What it's like to teach laughter yoga
It’s often said that laughter is the best medicine.
After a long day spent hunched over the computer or dealing with the stresses of work, a good chuckle can make you feel instantly better. Maggie Thompson believes chortling has many health benefits, so much so that she teaches laughter yoga.
The movement originated through Dr Madan Kataria, a GP in Mumbai, India, in 1995 and classes bring people together to laugh for no reason.
“It gives people the freedom to just ‘let go’ of their inhibitions and find the joy they would have experienced as children.
“The positive boost people feel from taking part is like an elixir and helps them to believe in themselves,” says Maggie.
So, what exactly does a laughter yoga session involve?
“Initially, I start with an introduction informing people that we shall be laughing for ‘no reason’ and I give some explanations why and also the reasons and benefits for laughter yoga.
“We then do a series of hand claps with chants of ‘ho ho, ha ha ha’. These not only energise us and get us in the mood but they help to ‘warm up’ our lungs, diaphragm and cheek muscles.
“Remember how much your sides and cheeks ached after a bout of belly laughter?. We then take a couple of deep breaths.
“A further warm up with ‘ho’, ‘ha,’ and ‘he’ and we are ready to start the session, which starts with a greeting laugh and mingling with everyone else.
“Then follows a series of laughter exercises interspersed with deep breathing and more ‘ho ho, ha ha has’.
“Towards the end of the session, when everyone is thoroughly warmed up, we sit or lie down to do ‘laughter meditation’, which is simply free-flow laughter for as long as everyone wants to do so.
“Everyone then needs to be ‘grounded’ through relaxation at the end of the session.
“The shortest session might last for 30-minutes but generally they are an hour long and sometimes 90-minutes,” explains the 66-year-old known as Merrie Maggie.
She first learned about laughter yoga while working for Age UK Dudley. “With the help of one of my colleagues, I engaged a Laughter Yoga teacher for a ‘Continuing Professional Development’ workshop.
“As facilitator, I also attended the session and by the end of the day I was completely ‘hooked’. I define that day as my ‘light-bulb’ moment,” says Maggie, who lives in Wordsley, Stourbridge.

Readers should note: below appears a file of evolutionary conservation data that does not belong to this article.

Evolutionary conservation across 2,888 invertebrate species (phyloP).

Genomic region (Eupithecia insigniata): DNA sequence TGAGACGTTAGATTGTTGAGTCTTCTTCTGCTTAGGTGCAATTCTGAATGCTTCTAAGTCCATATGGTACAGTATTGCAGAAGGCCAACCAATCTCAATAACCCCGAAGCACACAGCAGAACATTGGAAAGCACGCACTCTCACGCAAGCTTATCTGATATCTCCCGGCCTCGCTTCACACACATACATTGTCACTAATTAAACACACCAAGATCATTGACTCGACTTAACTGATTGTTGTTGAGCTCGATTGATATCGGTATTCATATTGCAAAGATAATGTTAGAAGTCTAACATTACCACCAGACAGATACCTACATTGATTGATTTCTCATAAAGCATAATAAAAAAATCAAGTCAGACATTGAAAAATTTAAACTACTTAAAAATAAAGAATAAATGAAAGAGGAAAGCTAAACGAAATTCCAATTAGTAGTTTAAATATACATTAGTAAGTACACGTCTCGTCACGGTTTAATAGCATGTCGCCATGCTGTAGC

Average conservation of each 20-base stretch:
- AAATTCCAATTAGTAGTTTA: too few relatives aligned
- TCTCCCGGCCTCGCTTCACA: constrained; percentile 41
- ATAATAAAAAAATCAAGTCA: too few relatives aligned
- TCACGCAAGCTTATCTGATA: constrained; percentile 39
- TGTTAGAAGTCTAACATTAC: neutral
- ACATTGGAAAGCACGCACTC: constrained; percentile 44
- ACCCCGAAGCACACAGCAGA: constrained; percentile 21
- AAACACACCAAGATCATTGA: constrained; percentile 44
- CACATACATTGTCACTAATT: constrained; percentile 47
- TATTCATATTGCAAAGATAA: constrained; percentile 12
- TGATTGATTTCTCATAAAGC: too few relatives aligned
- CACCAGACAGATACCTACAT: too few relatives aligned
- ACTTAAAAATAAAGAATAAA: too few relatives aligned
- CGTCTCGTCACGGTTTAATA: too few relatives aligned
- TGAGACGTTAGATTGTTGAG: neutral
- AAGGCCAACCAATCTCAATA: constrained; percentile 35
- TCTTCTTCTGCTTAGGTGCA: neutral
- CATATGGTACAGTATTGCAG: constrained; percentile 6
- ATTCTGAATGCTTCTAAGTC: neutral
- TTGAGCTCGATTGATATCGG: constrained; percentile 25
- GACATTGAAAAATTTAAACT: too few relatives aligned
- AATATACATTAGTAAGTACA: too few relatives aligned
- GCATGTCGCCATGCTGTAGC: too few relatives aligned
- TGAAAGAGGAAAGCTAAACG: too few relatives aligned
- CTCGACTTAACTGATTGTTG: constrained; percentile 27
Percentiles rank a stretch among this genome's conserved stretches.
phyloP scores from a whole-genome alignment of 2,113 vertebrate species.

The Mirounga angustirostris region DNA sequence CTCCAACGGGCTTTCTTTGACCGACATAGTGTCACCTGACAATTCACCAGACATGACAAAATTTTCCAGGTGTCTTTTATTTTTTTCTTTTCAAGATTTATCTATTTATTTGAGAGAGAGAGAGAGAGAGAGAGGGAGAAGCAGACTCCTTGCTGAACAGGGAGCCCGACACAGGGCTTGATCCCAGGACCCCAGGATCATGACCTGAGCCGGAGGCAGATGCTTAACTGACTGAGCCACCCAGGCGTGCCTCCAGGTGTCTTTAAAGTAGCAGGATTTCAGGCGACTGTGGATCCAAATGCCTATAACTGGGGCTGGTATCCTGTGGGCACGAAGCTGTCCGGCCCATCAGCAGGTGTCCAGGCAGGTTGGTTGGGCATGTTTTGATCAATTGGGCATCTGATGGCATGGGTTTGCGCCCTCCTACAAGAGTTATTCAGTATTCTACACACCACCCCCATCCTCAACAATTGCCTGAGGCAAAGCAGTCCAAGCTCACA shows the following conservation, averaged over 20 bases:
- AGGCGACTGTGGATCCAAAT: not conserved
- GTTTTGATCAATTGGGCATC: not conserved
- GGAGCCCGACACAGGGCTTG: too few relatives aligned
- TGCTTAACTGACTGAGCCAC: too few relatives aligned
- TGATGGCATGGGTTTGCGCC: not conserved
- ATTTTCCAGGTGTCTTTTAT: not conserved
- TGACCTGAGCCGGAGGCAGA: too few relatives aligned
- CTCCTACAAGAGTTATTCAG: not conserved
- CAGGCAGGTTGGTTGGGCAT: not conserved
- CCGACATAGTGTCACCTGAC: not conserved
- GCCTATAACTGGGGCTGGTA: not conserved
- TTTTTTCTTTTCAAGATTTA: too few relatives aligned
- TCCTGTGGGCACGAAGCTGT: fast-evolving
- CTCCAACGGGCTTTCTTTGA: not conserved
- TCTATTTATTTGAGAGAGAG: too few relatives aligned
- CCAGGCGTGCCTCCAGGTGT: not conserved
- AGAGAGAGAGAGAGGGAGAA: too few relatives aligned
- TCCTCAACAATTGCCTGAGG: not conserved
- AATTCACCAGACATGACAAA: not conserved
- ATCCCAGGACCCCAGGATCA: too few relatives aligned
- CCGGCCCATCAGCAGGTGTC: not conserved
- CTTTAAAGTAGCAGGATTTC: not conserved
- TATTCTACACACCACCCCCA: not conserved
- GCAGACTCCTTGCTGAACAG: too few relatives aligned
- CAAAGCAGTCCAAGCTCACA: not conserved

Since then she has completed training to become a certified laughter yoga leader and also to teach other people to run sessions.
“When I am first approached to deliver a laughter yoga session, I advise the contact what the session consists of, including a brief history of how it started and also why it is important for people to practice laughter every day in order to gain the health benefits that it provides.
“Very often I laugh with a caller on the phone so they can experience how contagious it is,” explains Maggie who runs monthly Laughter Clubs in Wordsley,Dudley and Halesowen.
“It’s amazing to see the transformation of a group of people before and afterwards and how free and easy they feel.
“Delivering the training to new leaders is most gratifying to know that more people will then be qualified to spread the message and importance to people’s health and wellbeing.
“It’s also great to see trainees grow and become part of the laughter yoga family of professionals around the country and abroad,” she says.
Participants can vary to begin with and some may discover it’s not really their cup of tea, Maggie explains.
“Laughter yoga is not for everyone – some people feel very uncomfortable in such situations and it is important to let people know it is not compulsory for them to take part if they don’t wish to.
“There are some medical conditions it is not advisable for people to participate such as high blood pressure, heart disease and after a recent operation,” she says.
But Maggie believes very strongly that it has many different health and well-being benefits.
“It enhances a positive mental attitude, puts people in a good mood, a great stress buster and, due to the release of endorphins from the brain when we laugh, an improved immune system,” she tells us.
“One of the most memorable moments for me this year was when Dr Kataria presented me with the Laughter Ambassador award. I was absolutely stunned and felt very humbled.
“This year I also organised the Laughter Yoga Open Day event in Birmingham in October, bringing five influential speakers to the event with people attending from across the UK,” adds Maggie.
She says laughter yoga has changed her life. “I have been so overwhelmed by the effects it has on me as well as everyone I deliver to that it has taken over my life as a ‘calling’.
“In almost every walk of life, I can see reasons to laugh and I am aware more and more that it is something we are practically born with.
“A baby cries when it is born, then after watching its doting parents smile, it learns to smile and this is closely followed by the laughter – it’s first means of verbal communication.
“I firmly believe laughter is one of the greatest connectors of people. In the words of Wayne Dyer, ‘it is impossible for you to be angry and laugh at the same time. Anger and laughter are mutually exclusive and you have the power to choose either’."
l For further information about Maggie’s laughter clubs go online to www.merriemaggie.co.uk